Tuesday, October 4, 2011

Was the iPhone event disappointing?

You know, I'm having trouble deciding. It seemed so essential and obvious to me that the best device to run iOS 5 would be the iPhone 5. I mean, next year when we get iOS 6 (we will get iOS 6, right?), is it going to run on iPhone 5? Six on a 5--that may have a nice ring to it, or not. But alas, today at Apple's keynote we saw kinda what we all expected from the rumors, though our hopeful and optimistic attitudes nearly got the best of us. Since earlier today, I've had some time to purge my brain of the dreams of that super awesome-looking iPhone 5 mockup floating around the interwebs and take a good look at what the new iPhone 4S means for consumers and Apple.

Are consumers really missing out this year when the iPhone 4S has everything you could have expected from an iPhone 5? And just how important is a hardware redesign, then, when every feature is already there? Look at the feature set of the 4S: iOS 5 and all it's new features, faster, new super camera, 1080p video recording, a world phone with multiple carriers, the new Siri personal assistant (which looks fantastic, btw), and iCloud--the service all iOS 5 devices will sync to for backup, syncing and storage. This is all pretty impressive. The only thing missing? A pretty new package.

The biggest question is, does that really matter to people? Do consumers have to have new hardware to be truly excited about this product? It begs asking when the hypothetical iPhone 5 wouldn't do a single thing more effectively than the already gorgeous iPhone 4S design. I know I was disappointed. But for what real reason? I told myself I would not upgrade if they didn't change anything externally. But why does that matter so much? The point is that it does and doesn't matter at the same time. For starters, it didn't matter when they did this once before with the iPhone 3GS. It broke previous iPhone sales records. And what features did it gain sans a new look? The same thing that the 4S has received today: faster processor, improved camera and the new OS with voice command capabilities. What Apple needs to prove now is that this is enough for the iPhone 4S to make up for all the bad press the iPhone 4 design got with the antenna problems.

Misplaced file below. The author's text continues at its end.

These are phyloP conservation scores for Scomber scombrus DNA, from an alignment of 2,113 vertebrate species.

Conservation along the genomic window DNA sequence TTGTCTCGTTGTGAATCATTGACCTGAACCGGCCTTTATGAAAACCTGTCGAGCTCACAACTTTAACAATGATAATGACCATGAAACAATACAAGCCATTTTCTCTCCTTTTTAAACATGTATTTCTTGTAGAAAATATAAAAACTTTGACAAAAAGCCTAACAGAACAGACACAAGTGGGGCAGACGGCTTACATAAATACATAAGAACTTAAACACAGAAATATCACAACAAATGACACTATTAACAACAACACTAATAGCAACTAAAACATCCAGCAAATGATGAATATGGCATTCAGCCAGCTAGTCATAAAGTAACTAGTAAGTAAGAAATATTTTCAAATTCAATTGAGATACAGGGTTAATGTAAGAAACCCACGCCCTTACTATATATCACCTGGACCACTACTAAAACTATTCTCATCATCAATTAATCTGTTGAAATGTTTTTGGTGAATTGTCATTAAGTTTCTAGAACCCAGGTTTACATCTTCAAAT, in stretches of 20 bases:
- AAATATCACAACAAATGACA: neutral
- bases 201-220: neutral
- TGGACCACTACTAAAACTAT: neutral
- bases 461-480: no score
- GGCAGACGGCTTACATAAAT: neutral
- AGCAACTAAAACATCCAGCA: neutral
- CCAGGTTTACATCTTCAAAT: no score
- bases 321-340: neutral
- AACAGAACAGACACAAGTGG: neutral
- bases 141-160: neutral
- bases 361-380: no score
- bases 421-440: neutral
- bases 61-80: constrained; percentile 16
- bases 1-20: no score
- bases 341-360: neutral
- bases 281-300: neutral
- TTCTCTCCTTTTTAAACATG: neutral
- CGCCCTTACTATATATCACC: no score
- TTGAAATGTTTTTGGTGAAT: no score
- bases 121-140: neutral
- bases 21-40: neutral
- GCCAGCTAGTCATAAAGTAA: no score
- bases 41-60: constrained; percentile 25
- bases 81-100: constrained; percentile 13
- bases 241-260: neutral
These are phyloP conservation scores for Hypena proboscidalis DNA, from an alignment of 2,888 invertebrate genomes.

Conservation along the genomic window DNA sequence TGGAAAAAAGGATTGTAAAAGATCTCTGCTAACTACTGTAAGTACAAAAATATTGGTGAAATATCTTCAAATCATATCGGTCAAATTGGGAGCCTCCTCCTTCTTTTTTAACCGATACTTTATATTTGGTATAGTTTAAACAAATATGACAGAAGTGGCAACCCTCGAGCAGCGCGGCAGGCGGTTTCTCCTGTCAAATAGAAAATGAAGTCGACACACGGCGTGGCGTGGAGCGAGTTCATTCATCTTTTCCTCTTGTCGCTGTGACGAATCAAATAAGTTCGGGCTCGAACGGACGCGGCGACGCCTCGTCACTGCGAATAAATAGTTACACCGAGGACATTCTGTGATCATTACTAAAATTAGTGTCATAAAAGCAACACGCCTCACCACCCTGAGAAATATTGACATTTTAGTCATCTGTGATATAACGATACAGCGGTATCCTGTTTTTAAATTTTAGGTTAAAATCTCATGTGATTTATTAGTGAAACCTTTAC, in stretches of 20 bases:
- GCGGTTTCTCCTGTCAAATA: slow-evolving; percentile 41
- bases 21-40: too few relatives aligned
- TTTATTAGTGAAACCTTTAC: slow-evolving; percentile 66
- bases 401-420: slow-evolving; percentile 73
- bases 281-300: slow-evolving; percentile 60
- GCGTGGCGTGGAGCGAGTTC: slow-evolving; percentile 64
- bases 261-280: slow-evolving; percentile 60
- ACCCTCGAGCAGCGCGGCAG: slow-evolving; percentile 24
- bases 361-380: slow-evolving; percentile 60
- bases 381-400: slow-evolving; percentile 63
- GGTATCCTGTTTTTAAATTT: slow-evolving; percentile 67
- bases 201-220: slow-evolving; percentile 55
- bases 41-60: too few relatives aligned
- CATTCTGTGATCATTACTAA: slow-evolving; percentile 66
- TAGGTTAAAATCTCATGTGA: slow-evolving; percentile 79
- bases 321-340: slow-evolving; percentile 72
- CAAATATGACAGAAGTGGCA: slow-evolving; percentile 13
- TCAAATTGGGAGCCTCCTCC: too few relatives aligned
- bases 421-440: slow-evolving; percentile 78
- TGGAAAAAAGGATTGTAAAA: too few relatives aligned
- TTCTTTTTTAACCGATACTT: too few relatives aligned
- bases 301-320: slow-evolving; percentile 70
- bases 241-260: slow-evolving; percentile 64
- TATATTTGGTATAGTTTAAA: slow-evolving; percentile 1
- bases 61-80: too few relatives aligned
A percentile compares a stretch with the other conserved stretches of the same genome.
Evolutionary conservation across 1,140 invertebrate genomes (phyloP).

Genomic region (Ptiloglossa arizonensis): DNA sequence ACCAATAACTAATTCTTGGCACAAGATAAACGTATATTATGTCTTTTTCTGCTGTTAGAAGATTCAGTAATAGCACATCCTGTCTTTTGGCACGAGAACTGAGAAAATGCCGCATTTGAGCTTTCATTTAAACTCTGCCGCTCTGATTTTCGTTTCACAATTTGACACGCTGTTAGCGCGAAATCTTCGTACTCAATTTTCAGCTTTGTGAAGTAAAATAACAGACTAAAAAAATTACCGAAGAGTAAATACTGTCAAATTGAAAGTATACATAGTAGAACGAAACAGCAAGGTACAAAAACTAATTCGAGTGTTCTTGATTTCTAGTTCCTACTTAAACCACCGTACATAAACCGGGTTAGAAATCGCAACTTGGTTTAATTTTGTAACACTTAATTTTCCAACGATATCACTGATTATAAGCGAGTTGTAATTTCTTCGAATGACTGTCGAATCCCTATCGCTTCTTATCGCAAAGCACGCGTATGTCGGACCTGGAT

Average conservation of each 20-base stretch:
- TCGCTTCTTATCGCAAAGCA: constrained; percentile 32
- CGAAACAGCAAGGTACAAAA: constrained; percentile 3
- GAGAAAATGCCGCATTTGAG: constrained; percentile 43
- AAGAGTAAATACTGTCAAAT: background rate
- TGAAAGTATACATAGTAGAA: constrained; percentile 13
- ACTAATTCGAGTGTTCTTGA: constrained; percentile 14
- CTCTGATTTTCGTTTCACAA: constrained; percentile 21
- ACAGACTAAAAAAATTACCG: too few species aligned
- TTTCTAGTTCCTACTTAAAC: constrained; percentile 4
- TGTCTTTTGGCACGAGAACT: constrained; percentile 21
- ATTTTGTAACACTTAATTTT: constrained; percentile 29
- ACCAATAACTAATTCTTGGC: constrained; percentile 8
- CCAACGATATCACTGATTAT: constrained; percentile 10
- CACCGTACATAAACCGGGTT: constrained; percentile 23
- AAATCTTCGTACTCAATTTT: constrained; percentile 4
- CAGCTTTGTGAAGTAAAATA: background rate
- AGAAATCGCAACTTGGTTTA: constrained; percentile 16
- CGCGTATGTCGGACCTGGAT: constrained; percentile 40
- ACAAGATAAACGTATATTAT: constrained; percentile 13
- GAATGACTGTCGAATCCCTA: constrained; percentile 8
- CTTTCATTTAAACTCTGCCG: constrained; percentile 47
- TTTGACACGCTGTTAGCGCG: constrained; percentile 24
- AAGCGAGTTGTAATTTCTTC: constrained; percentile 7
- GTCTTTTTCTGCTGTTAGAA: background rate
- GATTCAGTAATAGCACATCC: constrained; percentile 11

At least it sounds like they might have fixed that ol' bug that haunts every iPhone 4 today--the signal drop. Please let this new antenna be the end of that crap. Please?

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